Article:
IL-2 Sturmovik Really Gets Your Propellers Spinning

Reading Time: 7 minutes

il2_box_360_1_il2_box_360_1_Every year it’s the same thing. Following the glut of games that release during the winter months, we’re faced with a drought during the summer. We’re forced to search the bargain bin, play second rate games or replay old favorites. But, fortunately, the drought is quickly coming to an end. And one of the first great games of this season is a console version of the old PC favorite, IL-2.

From Dover to Stalingrad, IL-2 Sturmovik: Birds of Prey allows you to take to the skies in more than 40 era-authentic aircraft and take part in some of the biggest air battles in the European theater during World War 2. The game supports up to 16 person multiplayer and has more than 50 missions in its campaign.

505 Games sent me a copy to review and I had a great time playing. IL-2, in its former iterations, had a heavy emphasis on simulation and I was worried that the translation to simple controllers on the console would be difficult. But it wasn’t – the game was very easy to pick up & play. The tutorials eased me into the game and quickly I was in combat, shooting down German bombers and protecting queen & country.

Although the game is rated “T” for violence of the air combat variety and some mild language, my kids enjoyed watching me play. I gave them a chance at the controls, but they had a tough time controlling the planes … but they sure enjoyed crashing.

The environments were beautifully rendered and gameplay was a pleasure. One of the nicest surprises was trying to evade a fighter on my tail and watching as my wings were chewed up in realtime. Having played my share of console aerial combat games, I have to say that IL-2 rates very close to the top.

One of the draws of the IL-2 series is their passion for mixing gaming with history. I wanted to learn more, so I asked some questions of Alex Price, Senior Global Brand Manager of 505 Games about the game. Here’s what he had to say:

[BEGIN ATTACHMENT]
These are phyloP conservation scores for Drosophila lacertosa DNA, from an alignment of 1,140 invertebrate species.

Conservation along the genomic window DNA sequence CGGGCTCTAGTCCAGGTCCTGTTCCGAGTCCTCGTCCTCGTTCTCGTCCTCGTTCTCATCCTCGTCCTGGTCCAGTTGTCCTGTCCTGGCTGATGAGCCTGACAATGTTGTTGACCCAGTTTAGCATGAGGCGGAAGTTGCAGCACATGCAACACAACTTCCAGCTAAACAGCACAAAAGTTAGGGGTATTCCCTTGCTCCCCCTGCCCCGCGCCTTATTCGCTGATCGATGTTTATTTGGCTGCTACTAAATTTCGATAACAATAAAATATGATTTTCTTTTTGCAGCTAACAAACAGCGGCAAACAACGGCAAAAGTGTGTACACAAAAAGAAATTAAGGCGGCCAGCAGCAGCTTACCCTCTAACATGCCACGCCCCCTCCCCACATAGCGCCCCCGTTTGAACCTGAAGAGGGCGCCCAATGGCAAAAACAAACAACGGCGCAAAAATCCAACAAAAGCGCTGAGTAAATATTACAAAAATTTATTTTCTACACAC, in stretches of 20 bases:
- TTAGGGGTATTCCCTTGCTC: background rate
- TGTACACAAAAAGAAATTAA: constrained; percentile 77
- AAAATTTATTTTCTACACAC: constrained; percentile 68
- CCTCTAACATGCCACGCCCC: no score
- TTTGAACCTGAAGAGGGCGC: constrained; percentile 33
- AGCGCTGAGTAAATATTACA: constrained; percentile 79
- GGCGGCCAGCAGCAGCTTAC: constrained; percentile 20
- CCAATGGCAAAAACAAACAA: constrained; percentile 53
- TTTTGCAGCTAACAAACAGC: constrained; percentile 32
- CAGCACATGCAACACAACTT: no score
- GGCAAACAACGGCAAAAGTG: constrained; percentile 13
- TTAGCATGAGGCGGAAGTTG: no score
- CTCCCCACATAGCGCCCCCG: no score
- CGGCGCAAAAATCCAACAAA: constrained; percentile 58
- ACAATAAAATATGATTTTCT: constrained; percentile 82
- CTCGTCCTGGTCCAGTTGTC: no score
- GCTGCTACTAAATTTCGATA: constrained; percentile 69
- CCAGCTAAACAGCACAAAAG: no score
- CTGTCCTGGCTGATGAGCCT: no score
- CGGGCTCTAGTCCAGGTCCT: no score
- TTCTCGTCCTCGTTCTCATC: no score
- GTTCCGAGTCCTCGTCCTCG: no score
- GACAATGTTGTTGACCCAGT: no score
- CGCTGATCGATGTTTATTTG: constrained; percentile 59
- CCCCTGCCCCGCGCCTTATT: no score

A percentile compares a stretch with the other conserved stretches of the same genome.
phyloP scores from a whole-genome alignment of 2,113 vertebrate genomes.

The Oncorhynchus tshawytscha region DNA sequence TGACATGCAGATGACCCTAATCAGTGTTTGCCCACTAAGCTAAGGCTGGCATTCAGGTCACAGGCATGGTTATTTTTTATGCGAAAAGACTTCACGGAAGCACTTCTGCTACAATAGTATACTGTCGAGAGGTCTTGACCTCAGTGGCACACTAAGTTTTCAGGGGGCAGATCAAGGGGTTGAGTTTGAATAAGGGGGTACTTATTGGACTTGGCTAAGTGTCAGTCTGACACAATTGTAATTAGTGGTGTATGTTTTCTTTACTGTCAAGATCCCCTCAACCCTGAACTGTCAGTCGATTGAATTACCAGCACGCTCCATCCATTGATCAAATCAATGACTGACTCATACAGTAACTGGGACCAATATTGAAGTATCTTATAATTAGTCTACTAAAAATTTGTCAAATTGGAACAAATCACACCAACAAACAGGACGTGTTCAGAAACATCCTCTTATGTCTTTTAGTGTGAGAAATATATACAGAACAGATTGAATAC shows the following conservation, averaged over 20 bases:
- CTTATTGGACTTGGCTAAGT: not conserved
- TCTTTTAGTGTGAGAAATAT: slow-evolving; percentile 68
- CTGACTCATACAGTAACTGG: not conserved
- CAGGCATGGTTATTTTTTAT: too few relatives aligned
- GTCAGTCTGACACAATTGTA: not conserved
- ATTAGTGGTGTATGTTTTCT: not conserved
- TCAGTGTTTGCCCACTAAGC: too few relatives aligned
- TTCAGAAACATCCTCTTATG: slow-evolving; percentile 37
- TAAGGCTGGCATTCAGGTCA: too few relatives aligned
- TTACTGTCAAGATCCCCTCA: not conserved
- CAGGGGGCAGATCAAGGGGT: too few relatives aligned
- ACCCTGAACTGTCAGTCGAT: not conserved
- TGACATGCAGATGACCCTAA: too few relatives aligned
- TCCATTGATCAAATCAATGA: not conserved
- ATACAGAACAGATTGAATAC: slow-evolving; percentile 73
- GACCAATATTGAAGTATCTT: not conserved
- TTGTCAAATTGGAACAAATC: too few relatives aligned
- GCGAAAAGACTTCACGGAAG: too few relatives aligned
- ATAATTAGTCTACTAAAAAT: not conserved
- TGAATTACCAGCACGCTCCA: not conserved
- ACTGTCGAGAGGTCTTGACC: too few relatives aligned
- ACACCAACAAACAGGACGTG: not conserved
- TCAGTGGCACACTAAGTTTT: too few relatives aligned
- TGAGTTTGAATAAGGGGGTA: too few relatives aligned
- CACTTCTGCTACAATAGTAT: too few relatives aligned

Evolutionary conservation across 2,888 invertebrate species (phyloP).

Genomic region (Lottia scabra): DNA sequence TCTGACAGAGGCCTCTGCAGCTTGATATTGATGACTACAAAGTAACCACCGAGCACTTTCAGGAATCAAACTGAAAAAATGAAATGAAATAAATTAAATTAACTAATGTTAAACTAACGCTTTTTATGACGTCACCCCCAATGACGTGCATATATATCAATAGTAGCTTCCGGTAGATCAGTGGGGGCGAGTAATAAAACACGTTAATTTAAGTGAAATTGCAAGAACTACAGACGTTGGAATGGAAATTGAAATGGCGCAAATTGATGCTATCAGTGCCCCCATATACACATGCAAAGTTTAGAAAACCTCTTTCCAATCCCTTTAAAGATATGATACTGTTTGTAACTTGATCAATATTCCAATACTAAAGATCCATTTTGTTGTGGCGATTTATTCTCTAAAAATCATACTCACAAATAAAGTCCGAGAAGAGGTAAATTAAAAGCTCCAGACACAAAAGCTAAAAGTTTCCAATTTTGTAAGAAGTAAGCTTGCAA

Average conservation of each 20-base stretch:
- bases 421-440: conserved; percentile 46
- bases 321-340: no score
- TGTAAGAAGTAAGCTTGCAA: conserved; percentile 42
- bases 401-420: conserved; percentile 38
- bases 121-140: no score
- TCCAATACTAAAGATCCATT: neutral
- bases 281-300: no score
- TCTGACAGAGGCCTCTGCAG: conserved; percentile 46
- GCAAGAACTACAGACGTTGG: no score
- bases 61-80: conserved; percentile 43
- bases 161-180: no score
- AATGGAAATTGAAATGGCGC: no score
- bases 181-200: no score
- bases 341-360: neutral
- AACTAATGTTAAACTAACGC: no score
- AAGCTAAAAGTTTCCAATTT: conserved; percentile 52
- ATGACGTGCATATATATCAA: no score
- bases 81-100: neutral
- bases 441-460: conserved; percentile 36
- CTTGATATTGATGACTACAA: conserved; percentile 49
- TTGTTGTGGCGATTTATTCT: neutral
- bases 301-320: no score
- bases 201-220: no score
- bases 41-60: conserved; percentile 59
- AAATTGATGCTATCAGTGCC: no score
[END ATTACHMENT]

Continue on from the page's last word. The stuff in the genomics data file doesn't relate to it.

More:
GeekDad: Can you speak a little about the differences between this new console version of IL-2 Sturmovik, compared to earlier PC versions of the game?

Alex Price: When developing the game we were conscious of the large IL-2 community and the strong product heritage. The overriding consideration was to successfully translate the PC experience onto the consoles and create a game that did the brand justice. We are confident we have nailed this and are really proud of the results. The main differences between the PC and console versions are the fact that we wanted to broaden the market in line with the demographics of the consoles. With this in mind we have implemented scalable gameplay – basically something for all levels from Arcade (for the newcomers to the category and those seeking a pick-up-and-play experience) to Simulator (for the fans of the PC game and more experienced players).

The console versions have also allowed us to create some awesome multiplayer gameplay. We have four modes: Dogfight, Team Battle, Strike and Capture the Airfield. We feel that this will be a massive hook for the game and something that will be really popular.

GD: Developing for a console certainly has some limitations that you don’t necessarily face when creating for the PC. What were some of those challenges were there features you were forced to eliminate or cut back?

shot_05062009_154751shot_05062009_154751AP: OK, well I would say the main challenges were catering the game play itself for the console market. The PC game is a very serious hard-core product and we needed to look carefully at the console market and what they would want from an IL-2 game on each platform. For PS3 and 360, we have created an arcade product that will appeal to the general mass market on these consoles but then scaled this up in two increments, Realistic and Simulator modes. The final one giving IL-2 purists the game they would want to see and two levels of extra challenge for other players.

Creating the game for the console itself was not too difficult, there were some features that we were a little too ambitious with the first time round such as co-operative play. Also, if we had more time we would have liked to have developed more of story around the game including proper developer diaries and making the player feel much more that they were playing the part of the pilots in the game.

Another issue was the different technologies of the two consoles and how they handled their graphics and multiplayer capabilities, which meant a lot of tweaking and optimising, had to be carried out on both platforms to make sure we got the very best out of both consoles.